These days Gary “Gaz” Whelan is living it up in the Canadian city of Toronto, a far cry from the days he shot to fame as an integral part of the Madchester scene as drummer for the Happy Mondays.
Today Gaz spoke exclusively to SalfordOnline.com about Bez’s political career, growing up in Salford and why David Moyes ended a Mondays overseas tour.
— Tom Rodgers (@SalfordOnline) April 24, 2014
Bandmate and friend Mark “Bez” Berry recently announced his plans to stand as a candidate for Member of Parliament for Salford and Eccles in the next general election, declaring he wants “free energy for everybody.”
Whilst he admires his friend’s spirit, Gaz believes the reasoning behind the move is to shine a spotlight on plans for fracking at Barton Moss: “I don’t think Bez feels he will become an MP, I think he’s just trying to bring as much attention to what is going on and starting dialogue.
“I think it’s great that he is actually doing something with conviction, he is very passionate about the environment and other issues, as am I.”
So will Gaz become a campaigning champion for the environment?
“I have little spare time; one day, maybe.”
One thing Gaz is passionate about is his beloved Manchester United.
The latest palaver, the sacking of manager David Moyes, or as he calls it, “the Moyes situation”, has left a particularly sour taste in the mouth.
The ousted Scot, Gaz reveals, was the reason a tour to Australia and Japan had to be shelved.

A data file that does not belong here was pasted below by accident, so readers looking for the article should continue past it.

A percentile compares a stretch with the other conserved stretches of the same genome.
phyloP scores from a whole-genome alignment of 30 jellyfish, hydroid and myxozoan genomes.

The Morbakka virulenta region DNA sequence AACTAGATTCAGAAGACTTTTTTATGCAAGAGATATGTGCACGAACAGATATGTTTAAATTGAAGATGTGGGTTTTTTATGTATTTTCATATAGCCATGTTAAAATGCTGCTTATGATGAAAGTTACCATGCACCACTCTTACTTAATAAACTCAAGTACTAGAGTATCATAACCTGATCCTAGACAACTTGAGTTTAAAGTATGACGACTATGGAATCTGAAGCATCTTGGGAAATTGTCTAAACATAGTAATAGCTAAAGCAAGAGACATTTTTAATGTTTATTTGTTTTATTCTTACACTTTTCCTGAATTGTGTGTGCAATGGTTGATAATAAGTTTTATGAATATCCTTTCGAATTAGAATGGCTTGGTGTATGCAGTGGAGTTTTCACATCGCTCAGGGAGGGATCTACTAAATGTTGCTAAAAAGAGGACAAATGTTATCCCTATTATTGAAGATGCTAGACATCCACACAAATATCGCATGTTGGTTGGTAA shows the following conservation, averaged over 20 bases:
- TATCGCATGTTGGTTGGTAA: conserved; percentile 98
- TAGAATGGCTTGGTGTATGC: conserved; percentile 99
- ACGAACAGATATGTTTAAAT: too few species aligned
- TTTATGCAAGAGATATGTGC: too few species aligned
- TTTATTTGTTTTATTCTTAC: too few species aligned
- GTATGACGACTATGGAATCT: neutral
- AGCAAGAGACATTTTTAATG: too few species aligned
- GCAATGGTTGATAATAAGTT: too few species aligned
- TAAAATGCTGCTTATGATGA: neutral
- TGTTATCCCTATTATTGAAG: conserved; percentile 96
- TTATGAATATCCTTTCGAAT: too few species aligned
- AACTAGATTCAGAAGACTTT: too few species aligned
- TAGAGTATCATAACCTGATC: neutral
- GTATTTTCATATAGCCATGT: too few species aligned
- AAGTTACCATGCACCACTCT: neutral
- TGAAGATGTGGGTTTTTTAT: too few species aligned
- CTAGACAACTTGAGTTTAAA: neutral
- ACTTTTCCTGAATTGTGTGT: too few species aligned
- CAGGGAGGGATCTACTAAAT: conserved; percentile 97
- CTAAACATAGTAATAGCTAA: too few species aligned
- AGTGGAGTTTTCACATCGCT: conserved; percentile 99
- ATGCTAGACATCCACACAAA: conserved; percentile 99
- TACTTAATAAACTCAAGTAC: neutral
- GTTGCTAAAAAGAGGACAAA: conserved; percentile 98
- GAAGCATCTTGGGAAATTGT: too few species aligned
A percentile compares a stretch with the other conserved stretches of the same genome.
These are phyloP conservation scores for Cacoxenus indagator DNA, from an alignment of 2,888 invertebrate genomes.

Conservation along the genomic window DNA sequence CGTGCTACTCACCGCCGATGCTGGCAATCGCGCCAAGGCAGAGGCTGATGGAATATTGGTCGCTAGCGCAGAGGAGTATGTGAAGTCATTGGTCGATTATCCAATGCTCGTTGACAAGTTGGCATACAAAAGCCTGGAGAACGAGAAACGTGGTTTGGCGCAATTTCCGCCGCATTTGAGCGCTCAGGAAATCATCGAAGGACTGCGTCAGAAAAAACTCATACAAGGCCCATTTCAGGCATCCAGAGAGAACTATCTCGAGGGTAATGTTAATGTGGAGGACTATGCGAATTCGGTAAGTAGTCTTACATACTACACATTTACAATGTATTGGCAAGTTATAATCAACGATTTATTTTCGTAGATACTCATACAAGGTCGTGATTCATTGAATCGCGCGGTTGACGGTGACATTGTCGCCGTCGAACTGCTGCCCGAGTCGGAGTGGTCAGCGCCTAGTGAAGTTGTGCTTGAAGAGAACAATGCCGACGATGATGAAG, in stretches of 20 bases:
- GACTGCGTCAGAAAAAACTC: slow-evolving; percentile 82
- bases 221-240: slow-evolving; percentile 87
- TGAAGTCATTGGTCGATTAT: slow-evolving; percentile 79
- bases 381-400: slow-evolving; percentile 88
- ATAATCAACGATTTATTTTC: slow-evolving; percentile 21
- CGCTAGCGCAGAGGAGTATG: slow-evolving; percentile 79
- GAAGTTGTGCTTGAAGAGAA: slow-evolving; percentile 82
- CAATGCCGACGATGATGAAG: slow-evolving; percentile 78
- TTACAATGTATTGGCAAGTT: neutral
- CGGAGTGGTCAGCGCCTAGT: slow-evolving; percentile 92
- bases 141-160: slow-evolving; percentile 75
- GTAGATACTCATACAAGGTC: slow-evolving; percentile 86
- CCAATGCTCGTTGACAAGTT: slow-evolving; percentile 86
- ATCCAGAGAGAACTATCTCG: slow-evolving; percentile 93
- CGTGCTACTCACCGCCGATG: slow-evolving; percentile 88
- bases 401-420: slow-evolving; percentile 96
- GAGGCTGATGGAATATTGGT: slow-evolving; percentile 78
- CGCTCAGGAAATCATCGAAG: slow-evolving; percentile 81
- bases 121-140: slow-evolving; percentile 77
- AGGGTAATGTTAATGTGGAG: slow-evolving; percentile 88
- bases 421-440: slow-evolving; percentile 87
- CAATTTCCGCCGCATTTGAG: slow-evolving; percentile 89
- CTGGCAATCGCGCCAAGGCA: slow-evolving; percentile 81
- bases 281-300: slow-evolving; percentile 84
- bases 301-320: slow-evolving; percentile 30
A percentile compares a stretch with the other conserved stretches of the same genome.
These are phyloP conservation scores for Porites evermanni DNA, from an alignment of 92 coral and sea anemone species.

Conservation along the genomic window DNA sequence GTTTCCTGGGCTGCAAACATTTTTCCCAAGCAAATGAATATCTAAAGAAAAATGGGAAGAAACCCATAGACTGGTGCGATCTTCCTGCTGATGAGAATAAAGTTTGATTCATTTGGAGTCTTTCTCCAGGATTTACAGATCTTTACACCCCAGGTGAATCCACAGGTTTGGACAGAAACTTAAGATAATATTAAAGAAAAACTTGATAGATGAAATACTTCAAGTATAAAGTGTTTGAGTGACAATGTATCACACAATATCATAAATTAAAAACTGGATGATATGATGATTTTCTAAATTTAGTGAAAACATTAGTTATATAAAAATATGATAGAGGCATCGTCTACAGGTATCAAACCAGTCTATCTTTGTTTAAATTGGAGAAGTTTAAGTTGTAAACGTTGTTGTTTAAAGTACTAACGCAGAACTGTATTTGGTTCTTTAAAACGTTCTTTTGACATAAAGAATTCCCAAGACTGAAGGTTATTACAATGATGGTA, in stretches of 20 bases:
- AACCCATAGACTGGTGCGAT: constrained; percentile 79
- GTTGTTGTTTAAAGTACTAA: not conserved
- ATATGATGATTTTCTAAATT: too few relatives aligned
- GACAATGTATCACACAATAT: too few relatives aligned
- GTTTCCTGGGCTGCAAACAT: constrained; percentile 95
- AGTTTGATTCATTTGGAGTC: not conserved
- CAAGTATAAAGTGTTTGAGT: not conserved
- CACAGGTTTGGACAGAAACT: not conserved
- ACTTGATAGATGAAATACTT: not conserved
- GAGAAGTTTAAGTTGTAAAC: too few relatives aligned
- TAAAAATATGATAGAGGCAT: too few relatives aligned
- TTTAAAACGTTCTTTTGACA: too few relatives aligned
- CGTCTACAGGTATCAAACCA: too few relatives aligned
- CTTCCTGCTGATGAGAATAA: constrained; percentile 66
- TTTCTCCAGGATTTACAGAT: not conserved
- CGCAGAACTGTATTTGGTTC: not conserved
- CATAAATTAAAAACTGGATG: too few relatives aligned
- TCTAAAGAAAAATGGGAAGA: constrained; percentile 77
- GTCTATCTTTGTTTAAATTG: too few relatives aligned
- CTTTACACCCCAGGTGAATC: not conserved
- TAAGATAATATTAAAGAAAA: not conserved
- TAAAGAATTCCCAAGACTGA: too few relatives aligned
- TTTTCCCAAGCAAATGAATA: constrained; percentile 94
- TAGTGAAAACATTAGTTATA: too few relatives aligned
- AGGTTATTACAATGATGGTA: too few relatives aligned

“He was never my choice. I was up a ladder in Toronto painting my house when I heard the news on the radio.
“I hit the ladder with my hand out of frustration and the ladder slipped Harold Lloyd-style to the ground and I damaged my ankle and wrist and we had to cancel, so it was a bad start for me.
“United are my passion, I always see them as a Salford club and explain the connection to folk when I travel.”
Speaking of Salford, Gaz is a proud Salfordian (as are all the Mondays – bar Mark Day).
Born in Weaste and bred in Swinton, speaks fondly of his days growing up in Salford: “I miss the Salford humour and the Joseph Holts pubs, but being the youngest in the band, I have pretty much been on tour since I was sixteen, so I’m used to being away.”
“I go back to Salford quite a lot as the band is still based in the region. Salford’s the gateway to Manchester. Everything that built Manchester came through Salford Docks. And, of course, it’s the birth place of Tony Wilson.”
Will he ever return to his native land? It’s a tough ask for Salford to compete: “Toronto has over three hundred days of sun a year. I’ve lived here for six years now, prior to that it was Australia. Not sure where next…”